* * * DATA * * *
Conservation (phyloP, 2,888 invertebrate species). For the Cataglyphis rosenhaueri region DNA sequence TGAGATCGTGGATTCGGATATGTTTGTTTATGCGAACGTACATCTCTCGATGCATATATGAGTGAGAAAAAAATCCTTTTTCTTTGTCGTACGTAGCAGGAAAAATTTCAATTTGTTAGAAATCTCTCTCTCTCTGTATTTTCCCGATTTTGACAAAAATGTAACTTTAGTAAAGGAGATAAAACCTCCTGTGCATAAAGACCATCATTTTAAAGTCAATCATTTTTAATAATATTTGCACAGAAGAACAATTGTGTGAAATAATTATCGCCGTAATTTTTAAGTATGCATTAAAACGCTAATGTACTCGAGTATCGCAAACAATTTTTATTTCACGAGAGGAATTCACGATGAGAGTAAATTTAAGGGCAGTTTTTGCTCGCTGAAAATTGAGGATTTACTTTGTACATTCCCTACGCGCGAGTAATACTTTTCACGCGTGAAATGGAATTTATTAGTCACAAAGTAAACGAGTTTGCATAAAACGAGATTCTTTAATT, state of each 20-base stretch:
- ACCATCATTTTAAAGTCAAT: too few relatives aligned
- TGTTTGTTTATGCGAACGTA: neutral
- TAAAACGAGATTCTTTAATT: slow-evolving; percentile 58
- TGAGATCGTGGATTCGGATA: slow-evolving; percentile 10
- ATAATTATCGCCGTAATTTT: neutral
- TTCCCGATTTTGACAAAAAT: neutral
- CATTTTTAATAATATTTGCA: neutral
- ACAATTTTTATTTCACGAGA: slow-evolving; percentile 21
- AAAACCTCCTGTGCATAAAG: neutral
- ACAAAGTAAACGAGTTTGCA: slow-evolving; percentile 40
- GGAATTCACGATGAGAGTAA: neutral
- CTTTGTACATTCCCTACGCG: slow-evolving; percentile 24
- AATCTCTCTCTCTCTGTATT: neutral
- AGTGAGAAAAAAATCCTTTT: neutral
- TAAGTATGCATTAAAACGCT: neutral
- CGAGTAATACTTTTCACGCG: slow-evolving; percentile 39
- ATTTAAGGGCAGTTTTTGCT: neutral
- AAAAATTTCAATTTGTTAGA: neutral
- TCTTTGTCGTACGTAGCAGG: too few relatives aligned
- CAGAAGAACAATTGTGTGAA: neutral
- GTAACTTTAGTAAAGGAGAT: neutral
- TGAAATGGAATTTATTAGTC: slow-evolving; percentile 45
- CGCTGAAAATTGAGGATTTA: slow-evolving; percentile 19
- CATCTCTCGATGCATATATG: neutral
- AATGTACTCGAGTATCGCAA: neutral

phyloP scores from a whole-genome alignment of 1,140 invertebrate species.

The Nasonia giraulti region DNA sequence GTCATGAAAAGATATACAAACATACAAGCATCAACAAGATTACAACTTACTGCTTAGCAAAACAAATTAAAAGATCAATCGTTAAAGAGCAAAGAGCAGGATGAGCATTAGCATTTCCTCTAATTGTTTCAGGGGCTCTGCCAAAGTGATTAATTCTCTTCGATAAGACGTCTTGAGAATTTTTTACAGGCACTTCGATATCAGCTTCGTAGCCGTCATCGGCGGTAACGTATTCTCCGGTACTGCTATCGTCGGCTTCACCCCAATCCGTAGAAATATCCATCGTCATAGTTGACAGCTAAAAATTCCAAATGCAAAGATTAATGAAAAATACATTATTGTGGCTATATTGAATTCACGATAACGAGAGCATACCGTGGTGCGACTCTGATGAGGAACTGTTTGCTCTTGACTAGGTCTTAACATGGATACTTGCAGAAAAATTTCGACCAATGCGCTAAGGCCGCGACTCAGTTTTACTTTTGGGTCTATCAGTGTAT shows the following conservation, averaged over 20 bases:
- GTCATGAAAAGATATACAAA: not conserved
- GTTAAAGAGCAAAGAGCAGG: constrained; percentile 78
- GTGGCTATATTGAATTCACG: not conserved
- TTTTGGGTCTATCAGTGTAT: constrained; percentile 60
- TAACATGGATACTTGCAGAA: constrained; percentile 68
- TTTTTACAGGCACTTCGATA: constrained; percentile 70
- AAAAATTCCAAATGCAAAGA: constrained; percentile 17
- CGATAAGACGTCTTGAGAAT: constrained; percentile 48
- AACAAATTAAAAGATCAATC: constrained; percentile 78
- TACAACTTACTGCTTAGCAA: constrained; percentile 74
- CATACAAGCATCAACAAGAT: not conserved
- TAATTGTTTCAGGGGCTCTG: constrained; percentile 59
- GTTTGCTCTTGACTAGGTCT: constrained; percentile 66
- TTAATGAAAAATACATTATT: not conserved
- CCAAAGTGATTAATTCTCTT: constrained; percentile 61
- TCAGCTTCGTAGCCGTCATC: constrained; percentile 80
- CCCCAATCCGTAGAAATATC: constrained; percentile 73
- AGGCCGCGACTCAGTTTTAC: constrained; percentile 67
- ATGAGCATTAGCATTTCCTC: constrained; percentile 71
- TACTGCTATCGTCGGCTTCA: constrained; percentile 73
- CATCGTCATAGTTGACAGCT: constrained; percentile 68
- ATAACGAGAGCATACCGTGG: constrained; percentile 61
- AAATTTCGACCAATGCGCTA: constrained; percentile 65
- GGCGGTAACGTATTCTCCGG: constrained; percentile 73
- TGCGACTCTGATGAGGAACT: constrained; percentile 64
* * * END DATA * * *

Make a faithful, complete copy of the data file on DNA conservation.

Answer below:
Conservation (phyloP, 2,888 invertebrate species). For the Cataglyphis rosenhaueri region DNA sequence TGAGATCGTGGATTCGGATATGTTTGTTTATGCGAACGTACATCTCTCGATGCATATATGAGTGAGAAAAAAATCCTTTTTCTTTGTCGTACGTAGCAGGAAAAATTTCAATTTGTTAGAAATCTCTCTCTCTCTGTATTTTCCCGATTTTGACAAAAATGTAACTTTAGTAAAGGAGATAAAACCTCCTGTGCATAAAGACCATCATTTTAAAGTCAATCATTTTTAATAATATTTGCACAGAAGAACAATTGTGTGAAATAATTATCGCCGTAATTTTTAAGTATGCATTAAAACGCTAATGTACTCGAGTATCGCAAACAATTTTTATTTCACGAGAGGAATTCACGATGAGAGTAAATTTAAGGGCAGTTTTTGCTCGCTGAAAATTGAGGATTTACTTTGTACATTCCCTACGCGCGAGTAATACTTTTCACGCGTGAAATGGAATTTATTAGTCACAAAGTAAACGAGTTTGCATAAAACGAGATTCTTTAATT, state of each 20-base stretch:
- ACCATCATTTTAAAGTCAAT: too few relatives aligned
- TGTTTGTTTATGCGAACGTA: neutral
- TAAAACGAGATTCTTTAATT: slow-evolving; percentile 58
- TGAGATCGTGGATTCGGATA: slow-evolving; percentile 10
- ATAATTATCGCCGTAATTTT: neutral
- TTCCCGATTTTGACAAAAAT: neutral
- CATTTTTAATAATATTTGCA: neutral
- ACAATTTTTATTTCACGAGA: slow-evolving; percentile 21
- AAAACCTCCTGTGCATAAAG: neutral
- ACAAAGTAAACGAGTTTGCA: slow-evolving; percentile 40
- GGAATTCACGATGAGAGTAA: neutral
- CTTTGTACATTCCCTACGCG: slow-evolving; percentile 24
- AATCTCTCTCTCTCTGTATT: neutral
- AGTGAGAAAAAAATCCTTTT: neutral
- TAAGTATGCATTAAAACGCT: neutral
- CGAGTAATACTTTTCACGCG: slow-evolving; percentile 39
- ATTTAAGGGCAGTTTTTGCT: neutral
- AAAAATTTCAATTTGTTAGA: neutral
- TCTTTGTCGTACGTAGCAGG: too few relatives aligned
- CAGAAGAACAATTGTGTGAA: neutral
- GTAACTTTAGTAAAGGAGAT: neutral
- TGAAATGGAATTTATTAGTC: slow-evolving; percentile 45
- CGCTGAAAATTGAGGATTTA: slow-evolving; percentile 19
- CATCTCTCGATGCATATATG: neutral
- AATGTACTCGAGTATCGCAA: neutral

phyloP scores from a whole-genome alignment of 1,140 invertebrate species.

The Nasonia giraulti region DNA sequence GTCATGAAAAGATATACAAACATACAAGCATCAACAAGATTACAACTTACTGCTTAGCAAAACAAATTAAAAGATCAATCGTTAAAGAGCAAAGAGCAGGATGAGCATTAGCATTTCCTCTAATTGTTTCAGGGGCTCTGCCAAAGTGATTAATTCTCTTCGATAAGACGTCTTGAGAATTTTTTACAGGCACTTCGATATCAGCTTCGTAGCCGTCATCGGCGGTAACGTATTCTCCGGTACTGCTATCGTCGGCTTCACCCCAATCCGTAGAAATATCCATCGTCATAGTTGACAGCTAAAAATTCCAAATGCAAAGATTAATGAAAAATACATTATTGTGGCTATATTGAATTCACGATAACGAGAGCATACCGTGGTGCGACTCTGATGAGGAACTGTTTGCTCTTGACTAGGTCTTAACATGGATACTTGCAGAAAAATTTCGACCAATGCGCTAAGGCCGCGACTCAGTTTTACTTTTGGGTCTATCAGTGTAT shows the following conservation, averaged over 20 bases:
- GTCATGAAAAGATATACAAA: not conserved
- GTTAAAGAGCAAAGAGCAGG: constrained; percentile 78
- GTGGCTATATTGAATTCACG: not conserved
- TTTTGGGTCTATCAGTGTAT: constrained; percentile 60
- TAACATGGATACTTGCAGAA: constrained; percentile 68
- TTTTTACAGGCACTTCGATA: constrained; percentile 70
- AAAAATTCCAAATGCAAAGA: constrained; percentile 17
- CGATAAGACGTCTTGAGAAT: constrained; percentile 48
- AACAAATTAAAAGATCAATC: constrained; percentile 78
- TACAACTTACTGCTTAGCAA: constrained; percentile 74
- CATACAAGCATCAACAAGAT: not conserved
- TAATTGTTTCAGGGGCTCTG: constrained; percentile 59
- GTTTGCTCTTGACTAGGTCT: constrained; percentile 66
- TTAATGAAAAATACATTATT: not conserved
- CCAAAGTGATTAATTCTCTT: constrained; percentile 61
- TCAGCTTCGTAGCCGTCATC: constrained; percentile 80
- CCCCAATCCGTAGAAATATC: constrained; percentile 73
- AGGCCGCGACTCAGTTTTAC: constrained; percentile 67
- ATGAGCATTAGCATTTCCTC: constrained; percentile 71
- TACTGCTATCGTCGGCTTCA: constrained; percentile 73
- CATCGTCATAGTTGACAGCT: constrained; percentile 68
- ATAACGAGAGCATACCGTGG: constrained; percentile 61
- AAATTTCGACCAATGCGCTA: constrained; percentile 65
- GGCGGTAACGTATTCTCCGG: constrained; percentile 73
- TGCGACTCTGATGAGGAACT: constrained; percentile 64